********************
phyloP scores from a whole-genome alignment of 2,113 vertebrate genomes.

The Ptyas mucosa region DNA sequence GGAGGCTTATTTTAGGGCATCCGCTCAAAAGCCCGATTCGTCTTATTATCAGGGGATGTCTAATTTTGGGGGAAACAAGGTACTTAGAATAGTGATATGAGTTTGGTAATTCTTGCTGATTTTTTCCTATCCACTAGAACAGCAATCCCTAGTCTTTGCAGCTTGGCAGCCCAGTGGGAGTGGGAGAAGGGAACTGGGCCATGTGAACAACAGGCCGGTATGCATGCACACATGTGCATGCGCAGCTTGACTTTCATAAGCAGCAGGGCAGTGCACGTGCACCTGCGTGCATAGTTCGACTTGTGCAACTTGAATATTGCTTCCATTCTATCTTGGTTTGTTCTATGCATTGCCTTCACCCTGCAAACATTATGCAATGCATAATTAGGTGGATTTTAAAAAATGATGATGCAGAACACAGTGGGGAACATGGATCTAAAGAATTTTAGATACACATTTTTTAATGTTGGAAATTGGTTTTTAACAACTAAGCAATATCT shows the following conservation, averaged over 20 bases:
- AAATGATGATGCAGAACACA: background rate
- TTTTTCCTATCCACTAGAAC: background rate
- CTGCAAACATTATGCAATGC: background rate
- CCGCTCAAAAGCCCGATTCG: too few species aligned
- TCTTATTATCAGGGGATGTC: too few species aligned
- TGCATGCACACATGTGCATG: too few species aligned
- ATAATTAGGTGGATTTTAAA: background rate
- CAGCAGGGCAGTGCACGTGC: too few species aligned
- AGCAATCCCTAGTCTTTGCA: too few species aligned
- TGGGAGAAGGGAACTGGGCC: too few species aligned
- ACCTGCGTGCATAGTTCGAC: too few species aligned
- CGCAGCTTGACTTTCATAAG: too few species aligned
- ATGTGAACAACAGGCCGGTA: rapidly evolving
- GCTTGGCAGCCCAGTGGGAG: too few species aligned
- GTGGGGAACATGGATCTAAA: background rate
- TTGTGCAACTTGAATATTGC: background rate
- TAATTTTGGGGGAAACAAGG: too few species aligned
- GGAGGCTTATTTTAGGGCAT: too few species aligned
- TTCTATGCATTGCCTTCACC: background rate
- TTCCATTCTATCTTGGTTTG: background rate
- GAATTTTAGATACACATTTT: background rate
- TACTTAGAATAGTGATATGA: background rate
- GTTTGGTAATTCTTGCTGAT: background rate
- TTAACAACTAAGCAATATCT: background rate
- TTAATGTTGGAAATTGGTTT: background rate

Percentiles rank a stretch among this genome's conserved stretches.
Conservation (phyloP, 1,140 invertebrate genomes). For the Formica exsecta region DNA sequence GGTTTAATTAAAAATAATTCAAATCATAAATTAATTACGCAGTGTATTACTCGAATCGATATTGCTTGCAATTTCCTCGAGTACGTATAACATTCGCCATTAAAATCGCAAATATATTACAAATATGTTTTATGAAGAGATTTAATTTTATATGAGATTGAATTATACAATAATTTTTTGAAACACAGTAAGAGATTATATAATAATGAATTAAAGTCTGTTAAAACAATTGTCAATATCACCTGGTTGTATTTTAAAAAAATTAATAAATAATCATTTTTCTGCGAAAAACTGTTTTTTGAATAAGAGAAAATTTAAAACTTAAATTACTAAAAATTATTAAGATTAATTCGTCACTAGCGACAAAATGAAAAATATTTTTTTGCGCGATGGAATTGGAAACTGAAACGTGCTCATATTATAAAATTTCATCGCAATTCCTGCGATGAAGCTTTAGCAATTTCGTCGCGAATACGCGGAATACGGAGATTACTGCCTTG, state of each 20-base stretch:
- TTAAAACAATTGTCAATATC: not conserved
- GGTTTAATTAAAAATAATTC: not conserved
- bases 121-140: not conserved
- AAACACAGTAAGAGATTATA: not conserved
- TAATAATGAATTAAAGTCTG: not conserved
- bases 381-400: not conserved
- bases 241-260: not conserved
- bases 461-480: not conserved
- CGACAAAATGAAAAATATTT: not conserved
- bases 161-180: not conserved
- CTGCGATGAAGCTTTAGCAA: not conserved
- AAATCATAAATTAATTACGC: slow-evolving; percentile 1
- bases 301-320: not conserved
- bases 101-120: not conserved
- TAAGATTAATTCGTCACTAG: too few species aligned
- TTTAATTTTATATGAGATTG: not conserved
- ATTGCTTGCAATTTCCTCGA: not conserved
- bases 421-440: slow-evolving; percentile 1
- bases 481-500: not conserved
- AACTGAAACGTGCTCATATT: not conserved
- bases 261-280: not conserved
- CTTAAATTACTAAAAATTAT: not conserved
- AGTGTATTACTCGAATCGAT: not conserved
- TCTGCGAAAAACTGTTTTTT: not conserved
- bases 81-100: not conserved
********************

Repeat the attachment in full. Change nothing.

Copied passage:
phyloP scores from a whole-genome alignment of 2,113 vertebrate genomes.

The Ptyas mucosa region DNA sequence GGAGGCTTATTTTAGGGCATCCGCTCAAAAGCCCGATTCGTCTTATTATCAGGGGATGTCTAATTTTGGGGGAAACAAGGTACTTAGAATAGTGATATGAGTTTGGTAATTCTTGCTGATTTTTTCCTATCCACTAGAACAGCAATCCCTAGTCTTTGCAGCTTGGCAGCCCAGTGGGAGTGGGAGAAGGGAACTGGGCCATGTGAACAACAGGCCGGTATGCATGCACACATGTGCATGCGCAGCTTGACTTTCATAAGCAGCAGGGCAGTGCACGTGCACCTGCGTGCATAGTTCGACTTGTGCAACTTGAATATTGCTTCCATTCTATCTTGGTTTGTTCTATGCATTGCCTTCACCCTGCAAACATTATGCAATGCATAATTAGGTGGATTTTAAAAAATGATGATGCAGAACACAGTGGGGAACATGGATCTAAAGAATTTTAGATACACATTTTTTAATGTTGGAAATTGGTTTTTAACAACTAAGCAATATCT shows the following conservation, averaged over 20 bases:
- AAATGATGATGCAGAACACA: background rate
- TTTTTCCTATCCACTAGAAC: background rate
- CTGCAAACATTATGCAATGC: background rate
- CCGCTCAAAAGCCCGATTCG: too few species aligned
- TCTTATTATCAGGGGATGTC: too few species aligned
- TGCATGCACACATGTGCATG: too few species aligned
- ATAATTAGGTGGATTTTAAA: background rate
- CAGCAGGGCAGTGCACGTGC: too few species aligned
- AGCAATCCCTAGTCTTTGCA: too few species aligned
- TGGGAGAAGGGAACTGGGCC: too few species aligned
- ACCTGCGTGCATAGTTCGAC: too few species aligned
- CGCAGCTTGACTTTCATAAG: too few species aligned
- ATGTGAACAACAGGCCGGTA: rapidly evolving
- GCTTGGCAGCCCAGTGGGAG: too few species aligned
- GTGGGGAACATGGATCTAAA: background rate
- TTGTGCAACTTGAATATTGC: background rate
- TAATTTTGGGGGAAACAAGG: too few species aligned
- GGAGGCTTATTTTAGGGCAT: too few species aligned
- TTCTATGCATTGCCTTCACC: background rate
- TTCCATTCTATCTTGGTTTG: background rate
- GAATTTTAGATACACATTTT: background rate
- TACTTAGAATAGTGATATGA: background rate
- GTTTGGTAATTCTTGCTGAT: background rate
- TTAACAACTAAGCAATATCT: background rate
- TTAATGTTGGAAATTGGTTT: background rate

Percentiles rank a stretch among this genome's conserved stretches.
Conservation (phyloP, 1,140 invertebrate genomes). For the Formica exsecta region DNA sequence GGTTTAATTAAAAATAATTCAAATCATAAATTAATTACGCAGTGTATTACTCGAATCGATATTGCTTGCAATTTCCTCGAGTACGTATAACATTCGCCATTAAAATCGCAAATATATTACAAATATGTTTTATGAAGAGATTTAATTTTATATGAGATTGAATTATACAATAATTTTTTGAAACACAGTAAGAGATTATATAATAATGAATTAAAGTCTGTTAAAACAATTGTCAATATCACCTGGTTGTATTTTAAAAAAATTAATAAATAATCATTTTTCTGCGAAAAACTGTTTTTTGAATAAGAGAAAATTTAAAACTTAAATTACTAAAAATTATTAAGATTAATTCGTCACTAGCGACAAAATGAAAAATATTTTTTTGCGCGATGGAATTGGAAACTGAAACGTGCTCATATTATAAAATTTCATCGCAATTCCTGCGATGAAGCTTTAGCAATTTCGTCGCGAATACGCGGAATACGGAGATTACTGCCTTG, state of each 20-base stretch:
- TTAAAACAATTGTCAATATC: not conserved
- GGTTTAATTAAAAATAATTC: not conserved
- bases 121-140: not conserved
- AAACACAGTAAGAGATTATA: not conserved
- TAATAATGAATTAAAGTCTG: not conserved
- bases 381-400: not conserved
- bases 241-260: not conserved
- bases 461-480: not conserved
- CGACAAAATGAAAAATATTT: not conserved
- bases 161-180: not conserved
- CTGCGATGAAGCTTTAGCAA: not conserved
- AAATCATAAATTAATTACGC: slow-evolving; percentile 1
- bases 301-320: not conserved
- bases 101-120: not conserved
- TAAGATTAATTCGTCACTAG: too few species aligned
- TTTAATTTTATATGAGATTG: not conserved
- ATTGCTTGCAATTTCCTCGA: not conserved
- bases 421-440: slow-evolving; percentile 1
- bases 481-500: not conserved
- AACTGAAACGTGCTCATATT: not conserved
- bases 261-280: not conserved
- CTTAAATTACTAAAAATTAT: not conserved
- AGTGTATTACTCGAATCGAT: not conserved
- TCTGCGAAAAACTGTTTTTT: not conserved
- bases 81-100: not conserved